“The mass of men lead lives of quiet desperation,” Thoreau wrote in Walden in 1854. Though he was speaking of the tedious nature of labor, he might as well be speaking of people’s mental state in general. “Quiet desperation” might also describe how people feel shortly before they choose to commit the crime that must not be spoken: suicide.
You don’t read much in the papers about people who take their own lives. Unless the individual was famous, the media draw the cloak of silent charity. The upside—a grieving family is spared moral condemnation on top of their terrible loss. But there is a downside—it means people don’t get the chance to talk about the overwhelming inner pain that drives some people to hate living.
There is a lot of suicide in America. In fact, for the most recent year for which I have numbers, there were 32,439, almost twice as many as the 17,357 homicides. The actual number of suicides is almost certainly far higher, for the official record counts only clear-cut cases. Hundreds of thousands more attempt it, injuring themselves badly enough to need hospitalization. Still others fail in their attempts and keep quiet about it. The fear and shame keep them from revealing how deep a black hole they feel themselves to be trapped in.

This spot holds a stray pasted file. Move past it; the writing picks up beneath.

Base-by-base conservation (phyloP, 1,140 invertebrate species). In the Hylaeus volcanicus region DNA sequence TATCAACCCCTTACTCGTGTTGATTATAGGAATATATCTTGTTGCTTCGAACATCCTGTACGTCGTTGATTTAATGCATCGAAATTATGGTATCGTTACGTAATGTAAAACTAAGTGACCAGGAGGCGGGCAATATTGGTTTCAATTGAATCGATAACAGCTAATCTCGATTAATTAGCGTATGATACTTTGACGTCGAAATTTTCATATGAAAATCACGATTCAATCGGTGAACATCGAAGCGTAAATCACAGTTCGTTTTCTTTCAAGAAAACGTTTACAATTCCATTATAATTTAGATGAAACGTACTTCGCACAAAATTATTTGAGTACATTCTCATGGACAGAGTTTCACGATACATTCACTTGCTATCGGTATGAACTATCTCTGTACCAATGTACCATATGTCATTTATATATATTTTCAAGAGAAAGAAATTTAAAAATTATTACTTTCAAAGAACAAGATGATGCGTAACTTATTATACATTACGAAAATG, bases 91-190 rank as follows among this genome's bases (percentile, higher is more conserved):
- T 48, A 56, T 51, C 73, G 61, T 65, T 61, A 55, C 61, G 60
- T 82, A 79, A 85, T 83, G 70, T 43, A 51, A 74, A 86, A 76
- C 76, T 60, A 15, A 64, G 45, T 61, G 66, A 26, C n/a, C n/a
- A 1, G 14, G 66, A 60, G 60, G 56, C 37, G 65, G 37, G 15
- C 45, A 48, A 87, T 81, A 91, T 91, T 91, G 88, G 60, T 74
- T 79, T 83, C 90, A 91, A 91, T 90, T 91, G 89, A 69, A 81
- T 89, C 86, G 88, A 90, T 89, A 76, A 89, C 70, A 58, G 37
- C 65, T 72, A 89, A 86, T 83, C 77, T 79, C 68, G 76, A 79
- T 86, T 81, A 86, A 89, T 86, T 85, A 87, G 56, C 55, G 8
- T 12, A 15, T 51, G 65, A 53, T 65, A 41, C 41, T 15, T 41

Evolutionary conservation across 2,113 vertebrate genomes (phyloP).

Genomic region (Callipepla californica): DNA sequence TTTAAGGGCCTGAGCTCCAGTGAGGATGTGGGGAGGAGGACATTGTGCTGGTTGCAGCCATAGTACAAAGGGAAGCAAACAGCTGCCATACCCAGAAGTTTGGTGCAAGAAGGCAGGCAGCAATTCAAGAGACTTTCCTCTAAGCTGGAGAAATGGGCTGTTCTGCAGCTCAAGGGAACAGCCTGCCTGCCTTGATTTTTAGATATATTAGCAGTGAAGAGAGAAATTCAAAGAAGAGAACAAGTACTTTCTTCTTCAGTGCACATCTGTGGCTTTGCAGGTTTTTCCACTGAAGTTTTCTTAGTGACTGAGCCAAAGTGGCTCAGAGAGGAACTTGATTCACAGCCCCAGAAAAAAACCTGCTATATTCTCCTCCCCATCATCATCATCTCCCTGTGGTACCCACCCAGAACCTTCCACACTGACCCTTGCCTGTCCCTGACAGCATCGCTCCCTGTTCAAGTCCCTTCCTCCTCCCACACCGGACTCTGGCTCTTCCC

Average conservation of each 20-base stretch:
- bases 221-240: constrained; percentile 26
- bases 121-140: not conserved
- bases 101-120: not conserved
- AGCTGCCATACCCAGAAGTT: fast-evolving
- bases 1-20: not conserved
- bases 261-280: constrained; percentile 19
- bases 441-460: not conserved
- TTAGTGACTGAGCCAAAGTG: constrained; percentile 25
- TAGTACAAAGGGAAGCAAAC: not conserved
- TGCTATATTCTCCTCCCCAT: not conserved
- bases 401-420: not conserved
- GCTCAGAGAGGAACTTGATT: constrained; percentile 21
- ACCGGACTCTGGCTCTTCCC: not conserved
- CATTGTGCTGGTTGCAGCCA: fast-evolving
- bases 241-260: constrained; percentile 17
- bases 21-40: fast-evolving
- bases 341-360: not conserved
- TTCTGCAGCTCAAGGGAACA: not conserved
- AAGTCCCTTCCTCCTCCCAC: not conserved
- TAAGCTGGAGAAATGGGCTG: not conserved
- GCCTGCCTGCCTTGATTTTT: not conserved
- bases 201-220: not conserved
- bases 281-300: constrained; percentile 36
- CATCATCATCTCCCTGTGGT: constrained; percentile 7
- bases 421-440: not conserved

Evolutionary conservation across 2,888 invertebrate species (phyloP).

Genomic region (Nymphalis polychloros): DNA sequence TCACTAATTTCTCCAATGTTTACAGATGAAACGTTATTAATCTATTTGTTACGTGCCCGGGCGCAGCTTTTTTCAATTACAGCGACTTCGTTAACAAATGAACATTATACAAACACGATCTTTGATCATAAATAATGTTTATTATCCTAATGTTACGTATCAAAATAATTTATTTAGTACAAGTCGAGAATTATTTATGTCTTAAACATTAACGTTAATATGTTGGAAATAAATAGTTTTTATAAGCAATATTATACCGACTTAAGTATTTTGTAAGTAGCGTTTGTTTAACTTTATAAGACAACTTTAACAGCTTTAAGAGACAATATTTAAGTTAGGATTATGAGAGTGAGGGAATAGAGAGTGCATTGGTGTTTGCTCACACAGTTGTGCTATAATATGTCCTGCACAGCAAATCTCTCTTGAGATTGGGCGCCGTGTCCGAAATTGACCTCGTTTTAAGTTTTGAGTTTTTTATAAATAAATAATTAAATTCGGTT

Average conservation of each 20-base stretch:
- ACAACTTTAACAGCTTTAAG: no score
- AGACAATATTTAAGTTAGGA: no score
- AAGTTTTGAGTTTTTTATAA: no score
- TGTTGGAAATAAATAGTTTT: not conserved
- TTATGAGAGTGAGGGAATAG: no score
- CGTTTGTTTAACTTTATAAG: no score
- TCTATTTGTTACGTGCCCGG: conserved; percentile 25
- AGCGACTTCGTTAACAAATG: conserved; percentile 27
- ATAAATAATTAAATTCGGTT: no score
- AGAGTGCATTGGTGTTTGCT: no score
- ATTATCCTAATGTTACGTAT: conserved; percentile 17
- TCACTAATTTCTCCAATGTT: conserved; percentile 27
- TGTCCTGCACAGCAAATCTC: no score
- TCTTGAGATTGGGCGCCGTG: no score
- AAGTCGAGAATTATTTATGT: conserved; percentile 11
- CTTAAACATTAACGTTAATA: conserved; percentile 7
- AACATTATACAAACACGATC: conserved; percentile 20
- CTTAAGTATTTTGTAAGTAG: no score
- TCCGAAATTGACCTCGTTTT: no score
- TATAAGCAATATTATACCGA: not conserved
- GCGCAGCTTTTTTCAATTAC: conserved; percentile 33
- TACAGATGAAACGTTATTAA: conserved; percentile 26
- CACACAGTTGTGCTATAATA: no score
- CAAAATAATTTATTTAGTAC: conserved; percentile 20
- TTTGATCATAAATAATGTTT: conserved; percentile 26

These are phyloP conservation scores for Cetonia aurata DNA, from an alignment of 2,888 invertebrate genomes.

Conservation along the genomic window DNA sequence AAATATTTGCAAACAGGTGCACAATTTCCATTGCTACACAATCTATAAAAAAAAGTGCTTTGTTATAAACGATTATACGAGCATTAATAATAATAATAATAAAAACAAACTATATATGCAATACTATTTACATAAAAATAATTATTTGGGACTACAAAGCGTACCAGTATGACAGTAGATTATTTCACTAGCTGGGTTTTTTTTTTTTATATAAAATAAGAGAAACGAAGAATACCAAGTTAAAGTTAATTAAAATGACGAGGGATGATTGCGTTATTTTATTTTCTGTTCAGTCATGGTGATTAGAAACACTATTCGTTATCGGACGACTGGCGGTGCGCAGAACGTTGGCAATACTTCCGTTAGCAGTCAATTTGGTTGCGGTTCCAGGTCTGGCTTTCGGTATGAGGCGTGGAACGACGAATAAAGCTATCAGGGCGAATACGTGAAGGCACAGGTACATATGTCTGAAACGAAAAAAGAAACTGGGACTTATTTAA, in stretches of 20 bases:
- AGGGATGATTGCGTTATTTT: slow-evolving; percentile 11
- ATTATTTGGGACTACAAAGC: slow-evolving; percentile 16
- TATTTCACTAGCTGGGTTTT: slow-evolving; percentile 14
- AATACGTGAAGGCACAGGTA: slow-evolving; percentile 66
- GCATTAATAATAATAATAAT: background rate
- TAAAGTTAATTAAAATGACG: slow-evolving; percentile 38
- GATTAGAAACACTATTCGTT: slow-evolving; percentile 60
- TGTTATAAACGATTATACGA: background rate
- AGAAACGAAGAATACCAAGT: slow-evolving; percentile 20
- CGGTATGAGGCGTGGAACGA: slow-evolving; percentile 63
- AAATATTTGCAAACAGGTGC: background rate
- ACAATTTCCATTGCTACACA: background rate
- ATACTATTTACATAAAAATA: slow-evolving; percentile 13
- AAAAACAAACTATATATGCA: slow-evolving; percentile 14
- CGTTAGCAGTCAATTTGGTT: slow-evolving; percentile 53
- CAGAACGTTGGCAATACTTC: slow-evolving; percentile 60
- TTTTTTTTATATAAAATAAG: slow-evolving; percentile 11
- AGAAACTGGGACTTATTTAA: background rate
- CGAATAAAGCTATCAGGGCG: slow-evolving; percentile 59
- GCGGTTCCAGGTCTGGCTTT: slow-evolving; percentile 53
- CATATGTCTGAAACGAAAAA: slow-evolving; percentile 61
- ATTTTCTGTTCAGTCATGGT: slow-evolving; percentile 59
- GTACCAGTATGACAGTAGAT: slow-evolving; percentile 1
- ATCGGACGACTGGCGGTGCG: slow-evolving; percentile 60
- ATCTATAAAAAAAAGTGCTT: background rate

The Evil One warps people’s perceptions to make them blind to God’s many blessings and to intensify their feelings of hopelessness and self-hatred. We probably come into contact with pre-suicides every day. You and I can be God’s rescue agents. We can offer a listening ear, a caring heart, and some encouraging words when we meet someone who seems very, very sad. We can take their suicide talk seriously. We can present professional counseling as a dignified, not desperate or pathetic, choice.
Above all we can pass on the sweet message of the unconditional and forgiving love of our God.